Tuesday, May 19, 2015

Iris-scanning smartphone

There are many problems with using passwords - as many of us know - and since they are required for so many devices and for access to various sites, there is a lot of information about how passwords can be made not only safer, but easier.

Recent developments that my students have shown an interest in include different kinds of biometric devices being offered on smartphones. Fingerprint scanning has been available for a while, but now a new smartphone offers iris-recognition technology.

The article I used for this topic comes from the Guardian website, and offers not only a clear explanation of the advantages of this security device, but also interesting language work.

The article: Iris-scanning smartphone puts paid to passwords in blink of an eye

http://www.theguardian.com/technology/2015/may/14/iris-scanning-smartphone-fujitsu-ntt-docomo-passwords

The article focuses on a new smartphone made by Fujitsu and sold by the Japanese company NTT Docomo. It says the phone "uses an infrared LED and a special camera to snap a picture of the iris of a person's eye."

One of the first language features we discussed was expressions used - the first two are in the title:
  • to put paid to
  • in the blink of an eye
  • to lead the charge
  • wear and tear
There are, of course, many phrases using such devices as comparatives, superlatives, etc. to indicate the advantages of this new technology. For example:
  • Unlike fingerprints, the iris is protected and does not suffer from wear and tear,
  • ... it's shape is easier to predict and model than that of a face
  • ... it is flatter and only changes in ...
  • (passwords are) ...too easy to break by hackers and too hard for users to remember...
  • Iris-recognition systems promise to be harder to fool and easier to use ...
  • ... new scanner will be faster and more accurate than face recognition ...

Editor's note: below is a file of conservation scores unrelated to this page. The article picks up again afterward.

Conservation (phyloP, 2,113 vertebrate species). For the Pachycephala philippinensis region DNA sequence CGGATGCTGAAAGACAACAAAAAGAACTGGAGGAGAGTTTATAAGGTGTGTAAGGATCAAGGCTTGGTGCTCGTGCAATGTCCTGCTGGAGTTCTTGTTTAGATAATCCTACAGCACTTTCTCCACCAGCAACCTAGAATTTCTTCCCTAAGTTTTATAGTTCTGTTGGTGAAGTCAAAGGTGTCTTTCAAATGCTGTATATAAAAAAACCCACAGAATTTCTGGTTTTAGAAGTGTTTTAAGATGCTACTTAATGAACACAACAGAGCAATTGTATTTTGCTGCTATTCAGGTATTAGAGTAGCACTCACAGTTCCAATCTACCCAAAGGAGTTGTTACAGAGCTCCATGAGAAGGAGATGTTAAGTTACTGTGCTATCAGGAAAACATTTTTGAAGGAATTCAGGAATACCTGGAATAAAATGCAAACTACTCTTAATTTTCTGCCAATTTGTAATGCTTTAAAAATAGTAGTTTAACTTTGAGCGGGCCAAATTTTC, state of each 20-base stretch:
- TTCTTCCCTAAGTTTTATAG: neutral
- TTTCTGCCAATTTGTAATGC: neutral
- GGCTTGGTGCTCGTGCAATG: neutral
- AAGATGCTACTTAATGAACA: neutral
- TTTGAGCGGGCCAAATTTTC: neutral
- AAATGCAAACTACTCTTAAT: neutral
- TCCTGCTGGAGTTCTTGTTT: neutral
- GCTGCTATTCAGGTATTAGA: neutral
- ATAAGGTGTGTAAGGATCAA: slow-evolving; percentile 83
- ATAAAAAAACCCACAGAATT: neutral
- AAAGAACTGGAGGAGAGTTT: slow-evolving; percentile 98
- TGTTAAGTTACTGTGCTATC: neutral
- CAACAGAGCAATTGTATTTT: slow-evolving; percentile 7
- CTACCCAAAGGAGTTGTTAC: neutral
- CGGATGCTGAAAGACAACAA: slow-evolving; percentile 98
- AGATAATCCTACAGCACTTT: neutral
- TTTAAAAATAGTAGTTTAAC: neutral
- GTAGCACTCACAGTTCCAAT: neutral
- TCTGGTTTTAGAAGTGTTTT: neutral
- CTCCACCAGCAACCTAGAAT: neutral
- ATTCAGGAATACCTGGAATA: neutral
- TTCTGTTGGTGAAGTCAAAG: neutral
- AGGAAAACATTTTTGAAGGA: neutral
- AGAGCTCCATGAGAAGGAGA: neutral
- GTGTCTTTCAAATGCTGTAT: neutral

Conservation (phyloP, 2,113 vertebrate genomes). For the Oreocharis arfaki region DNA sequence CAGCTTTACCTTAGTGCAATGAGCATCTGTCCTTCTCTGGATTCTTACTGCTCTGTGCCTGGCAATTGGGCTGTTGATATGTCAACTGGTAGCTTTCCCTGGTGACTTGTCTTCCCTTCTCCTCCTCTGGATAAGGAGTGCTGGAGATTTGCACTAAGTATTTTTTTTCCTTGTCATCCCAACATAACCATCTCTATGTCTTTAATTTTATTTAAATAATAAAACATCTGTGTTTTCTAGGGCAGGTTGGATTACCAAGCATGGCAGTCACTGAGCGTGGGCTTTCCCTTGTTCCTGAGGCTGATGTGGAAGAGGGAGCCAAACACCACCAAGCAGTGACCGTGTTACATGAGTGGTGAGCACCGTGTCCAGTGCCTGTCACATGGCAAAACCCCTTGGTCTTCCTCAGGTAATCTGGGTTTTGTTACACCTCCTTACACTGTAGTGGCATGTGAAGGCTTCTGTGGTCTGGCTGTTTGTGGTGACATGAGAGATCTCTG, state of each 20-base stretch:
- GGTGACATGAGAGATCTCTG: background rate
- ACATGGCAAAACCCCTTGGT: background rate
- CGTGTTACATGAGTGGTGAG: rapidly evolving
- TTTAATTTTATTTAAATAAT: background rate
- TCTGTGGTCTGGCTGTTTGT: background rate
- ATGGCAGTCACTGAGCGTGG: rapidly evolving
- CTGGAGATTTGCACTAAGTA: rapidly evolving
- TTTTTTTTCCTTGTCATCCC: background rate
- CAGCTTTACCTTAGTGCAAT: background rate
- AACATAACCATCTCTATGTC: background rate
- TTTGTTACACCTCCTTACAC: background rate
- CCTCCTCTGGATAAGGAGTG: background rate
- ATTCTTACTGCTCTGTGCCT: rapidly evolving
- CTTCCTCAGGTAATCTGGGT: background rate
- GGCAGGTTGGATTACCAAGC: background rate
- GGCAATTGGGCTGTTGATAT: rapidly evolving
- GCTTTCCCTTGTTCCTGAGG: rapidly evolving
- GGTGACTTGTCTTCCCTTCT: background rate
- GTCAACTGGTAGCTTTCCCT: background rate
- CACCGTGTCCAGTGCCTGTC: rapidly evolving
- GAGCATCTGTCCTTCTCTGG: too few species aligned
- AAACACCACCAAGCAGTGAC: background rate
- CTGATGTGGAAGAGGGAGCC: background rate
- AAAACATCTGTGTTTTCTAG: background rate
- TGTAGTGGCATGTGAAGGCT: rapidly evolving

• ... the scanner's accuracy would improve and therefore speed up ...
In describing the advantages of this scanner, the linking vocabulary is very useful. Examples:
  • unlike
  • while
  • like
  • however
  • leading to
  • for instance
  • but
  • such as
  • also
  • more than
  • in the same way
  • therefore
  • not the only
There are many verb+preposition collocations that students should be made aware of:
  • made by
  • lead towards
  • look at
  • sold by
  • set after
  • suffer from
  • controlled by
  • fooled by
  • unique to
  • lead to
  • introduction into
  • use on
  • viable as
  • contact with
  • phase out by
  • work at (a distance of)
  • operate at (a distance)
  • speed up
  • file (patents) for
Finally, there are examples of both restrictive and non-restrictive clauses, which can help to illustrate the difference between the two types of relative clauses:
  • Iris-scanning technology promises to kill the password with the launch of a new smartphone that looks into users' eyes to unlock it.
  • The phone recognises the hidden unique pattern of the iris, which is set after about the age of two and is difficult to forge.
  • Multiple biometric technologies (...) are vying to replace the username and password system that has proved to be too easy to break by hackers and too hard for users to remember consistently...
  • But it was their introduction into portable devices such as smartphones and improvements in reliability and speed of recognition that made them viable as password replacement systems.
  • Fujitsu claims its new scanner will be faster and more accurate than face recognition, which is a common feature in Android devices...
After discussing this article, students talked about whether biometrics in general (both iris-scanners and fingerprint-scanners) will soon replace passwords. We next looked at an article in which four experts in the area discuss this topic. I will focus on that article in my next post.

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